- Haute to homey: Only 14 restaurants in the United States have earned three Michelin stars for their elevated cuisine, and Chef David Kinch’s Manresa in Los Gatos, Calif., is one of them. The restaurant, famed for its multi-course tasting menus, did a 180° when the pandemic hit, pivoting to comfort-food-style family meals for takeout featuring a selection of expertly executed dishes like braised short ribs, egg noodles, garlic Parker House rolls, and cornmeal cake for dessert. Many consumers say they’d be more likely to purchase food from a restaurant over the next few months if comfort foods were added to the menu: 38% would order comfort food for takeout, and 33% say the same about dine-in occasions.
- Coffee all the time: Just as the world was shutting down in early 2020, Panera Bread introduced the MyPanera+ coffee subscription as part of its loyalty program. For a monthly fee, customers can come in for all the hot coffee, iced coffee or hot tea they want. Presumably, they purchase a snack or meal with their beverage on at least some of those occasions. More than half of consumers (up to seven in 10 millennials) say they’d be likely to participate in a meal subscription program if their favorite restaurants offered them, according to the 2021 State of the Restaurant Industry Report.
- From tacos to testing. By tapping an existing relationship with an internal medicine doctor, Sam Sanchez, owner of Third Coast Hospitality Group and chair of the Illinois Restaurant Association, turned his two Moe’s Cantina locations into COVID-19 testing facilities after Chicago’s second indoor dining shutdown last October. The inspiration hit after he learned it was taking his staffers up to two weeks to get tested and get results. Moe's Cantina was open to all for a fee, but hospitality workers received a discount. With on-premises capacity limited—and sometimes nonexistent—during most of last year, restaurant operators had no choice but to focus on their off-premises business, according to data; Sanchez was able to both change his on-premises purpose and maintain off-premises restaurant service, serving his employees and community.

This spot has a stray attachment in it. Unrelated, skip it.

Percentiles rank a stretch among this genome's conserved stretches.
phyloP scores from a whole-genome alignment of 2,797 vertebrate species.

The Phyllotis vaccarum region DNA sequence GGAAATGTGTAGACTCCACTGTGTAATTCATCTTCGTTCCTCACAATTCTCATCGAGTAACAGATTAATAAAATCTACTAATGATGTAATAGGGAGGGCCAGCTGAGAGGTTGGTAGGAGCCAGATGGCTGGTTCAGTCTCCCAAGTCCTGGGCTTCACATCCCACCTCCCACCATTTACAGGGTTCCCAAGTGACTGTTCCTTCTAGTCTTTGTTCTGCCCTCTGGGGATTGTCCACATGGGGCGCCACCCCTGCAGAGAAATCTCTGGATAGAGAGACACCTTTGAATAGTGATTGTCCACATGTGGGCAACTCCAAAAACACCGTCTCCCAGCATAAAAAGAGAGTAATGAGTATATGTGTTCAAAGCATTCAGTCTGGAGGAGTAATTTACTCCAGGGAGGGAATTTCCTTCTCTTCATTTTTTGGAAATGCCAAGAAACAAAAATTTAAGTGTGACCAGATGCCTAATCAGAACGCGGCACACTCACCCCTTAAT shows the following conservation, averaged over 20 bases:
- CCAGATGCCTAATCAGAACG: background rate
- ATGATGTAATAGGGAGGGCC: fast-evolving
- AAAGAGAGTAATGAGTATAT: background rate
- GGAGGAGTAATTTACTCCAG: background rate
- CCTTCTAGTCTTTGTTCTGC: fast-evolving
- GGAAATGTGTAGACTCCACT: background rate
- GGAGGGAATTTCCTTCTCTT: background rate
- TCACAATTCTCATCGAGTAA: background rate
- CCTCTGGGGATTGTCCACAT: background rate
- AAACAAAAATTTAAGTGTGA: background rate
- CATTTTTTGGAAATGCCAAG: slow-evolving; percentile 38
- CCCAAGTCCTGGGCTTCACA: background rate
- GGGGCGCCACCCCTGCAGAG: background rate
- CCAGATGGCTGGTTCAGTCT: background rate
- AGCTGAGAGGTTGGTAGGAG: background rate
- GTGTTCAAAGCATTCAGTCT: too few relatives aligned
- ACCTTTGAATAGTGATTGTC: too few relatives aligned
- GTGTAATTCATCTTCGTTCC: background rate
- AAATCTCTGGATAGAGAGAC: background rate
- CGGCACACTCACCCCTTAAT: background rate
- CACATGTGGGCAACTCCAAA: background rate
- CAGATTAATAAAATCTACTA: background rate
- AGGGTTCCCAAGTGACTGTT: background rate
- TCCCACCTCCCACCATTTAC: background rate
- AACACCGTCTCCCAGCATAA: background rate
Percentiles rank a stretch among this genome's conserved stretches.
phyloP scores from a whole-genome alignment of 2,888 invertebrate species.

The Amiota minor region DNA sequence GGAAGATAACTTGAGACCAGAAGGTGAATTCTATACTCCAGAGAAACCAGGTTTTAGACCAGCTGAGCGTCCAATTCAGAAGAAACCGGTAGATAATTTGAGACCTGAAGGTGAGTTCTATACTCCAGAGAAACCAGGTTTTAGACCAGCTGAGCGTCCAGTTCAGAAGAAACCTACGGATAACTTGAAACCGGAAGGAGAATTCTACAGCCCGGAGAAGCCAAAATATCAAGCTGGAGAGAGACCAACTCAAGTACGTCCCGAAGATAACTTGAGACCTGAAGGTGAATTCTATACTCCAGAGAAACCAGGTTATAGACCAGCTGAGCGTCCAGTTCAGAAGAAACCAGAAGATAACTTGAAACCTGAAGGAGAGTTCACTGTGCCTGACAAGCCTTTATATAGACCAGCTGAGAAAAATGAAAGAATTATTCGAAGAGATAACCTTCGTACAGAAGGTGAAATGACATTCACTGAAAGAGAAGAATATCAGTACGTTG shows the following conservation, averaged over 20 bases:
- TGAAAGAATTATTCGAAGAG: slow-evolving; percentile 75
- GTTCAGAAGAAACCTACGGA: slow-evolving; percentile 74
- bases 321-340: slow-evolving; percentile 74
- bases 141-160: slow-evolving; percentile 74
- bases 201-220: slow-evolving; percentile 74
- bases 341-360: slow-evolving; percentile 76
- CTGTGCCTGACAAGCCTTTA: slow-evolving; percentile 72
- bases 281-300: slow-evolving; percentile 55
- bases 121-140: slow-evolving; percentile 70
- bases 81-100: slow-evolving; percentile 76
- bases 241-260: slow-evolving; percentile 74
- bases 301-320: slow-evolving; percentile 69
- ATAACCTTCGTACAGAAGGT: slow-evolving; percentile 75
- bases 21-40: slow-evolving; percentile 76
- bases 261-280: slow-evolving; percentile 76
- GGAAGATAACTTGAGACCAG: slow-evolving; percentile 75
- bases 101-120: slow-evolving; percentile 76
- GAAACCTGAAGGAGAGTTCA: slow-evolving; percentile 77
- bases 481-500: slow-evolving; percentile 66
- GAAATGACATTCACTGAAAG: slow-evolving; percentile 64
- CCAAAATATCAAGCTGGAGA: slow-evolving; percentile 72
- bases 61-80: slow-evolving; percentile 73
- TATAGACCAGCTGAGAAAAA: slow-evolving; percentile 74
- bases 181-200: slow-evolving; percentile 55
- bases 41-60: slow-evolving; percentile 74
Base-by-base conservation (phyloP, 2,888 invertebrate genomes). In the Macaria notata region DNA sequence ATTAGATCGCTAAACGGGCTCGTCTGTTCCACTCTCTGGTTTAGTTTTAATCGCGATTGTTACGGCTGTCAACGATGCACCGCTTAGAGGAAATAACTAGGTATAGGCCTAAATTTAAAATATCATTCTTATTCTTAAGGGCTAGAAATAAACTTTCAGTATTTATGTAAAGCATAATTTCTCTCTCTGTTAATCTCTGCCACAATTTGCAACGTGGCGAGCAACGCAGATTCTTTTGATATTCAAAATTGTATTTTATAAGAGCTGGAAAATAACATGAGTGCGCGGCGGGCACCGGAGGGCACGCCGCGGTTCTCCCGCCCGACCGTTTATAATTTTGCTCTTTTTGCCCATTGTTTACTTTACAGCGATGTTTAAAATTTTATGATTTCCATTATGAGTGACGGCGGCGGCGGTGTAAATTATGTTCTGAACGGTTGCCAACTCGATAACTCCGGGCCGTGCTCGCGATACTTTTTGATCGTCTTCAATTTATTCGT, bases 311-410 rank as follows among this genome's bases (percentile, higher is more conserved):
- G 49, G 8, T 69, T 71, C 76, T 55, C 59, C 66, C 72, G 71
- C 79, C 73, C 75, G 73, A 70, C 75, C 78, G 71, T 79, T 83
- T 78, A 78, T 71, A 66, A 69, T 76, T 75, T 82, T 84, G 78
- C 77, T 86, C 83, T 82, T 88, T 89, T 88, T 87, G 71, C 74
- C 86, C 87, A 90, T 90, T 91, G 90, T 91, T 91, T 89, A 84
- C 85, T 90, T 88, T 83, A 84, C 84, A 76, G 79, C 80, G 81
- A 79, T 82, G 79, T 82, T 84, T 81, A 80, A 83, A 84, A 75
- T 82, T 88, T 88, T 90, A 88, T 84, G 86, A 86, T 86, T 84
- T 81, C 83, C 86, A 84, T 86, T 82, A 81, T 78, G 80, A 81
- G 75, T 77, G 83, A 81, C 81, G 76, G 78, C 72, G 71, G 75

- Tapping tech to speed service: In 2020, Roy Rogers Restaurants invested in new technology to streamline its drive-thru. A timer system now tracks how long each customer takes for each step in the process. The real-time data goes up on the leader board inside the restaurant so staff can track it. The chain cut nearly a minute from transaction times, according to executive vice president Jeremy Biser. Roy Rogers also upgraded its POS system to link it to mobile payments and the loyalty program. Some 40% of operators across all six segments in limited- and fullservice say they added a contactless or mobile payment option since March.
- Dining in—in a dome: Detroit’s East Eats, a restaurant born during the pandemic, is comprised entirely of 10 ventilated geodesic domes, each seating up to eight guests, with orders served from a food-truck kitchen. Report data found seven in 10 consumers amenable to eating a restaurant meal outdoors in a temperature-controlled enclosure. Accordingly, 62% of fine-dining restaurants, 56% of casual-dining brands and 37% of fast casuals reported devoting more resources to establishing or expanding outdoor dining in 2020.
- Perfect packaging: Garry Kanfer, owner of Kissaki Omakase in New York, spent $50,000 to design and produce distinctive recyclable packaging, customized to transport sushi and other traditional Japanese dishes and offering a visual callback to the concept’s interior design; he notes that food presented beautifully is more likely to be photographed and posted on social media. More than three quarters of full-service restaurants, including 86% of fine-dining establishments, report that they have upgraded their takeout packaging since the pandemic began, according to the Report.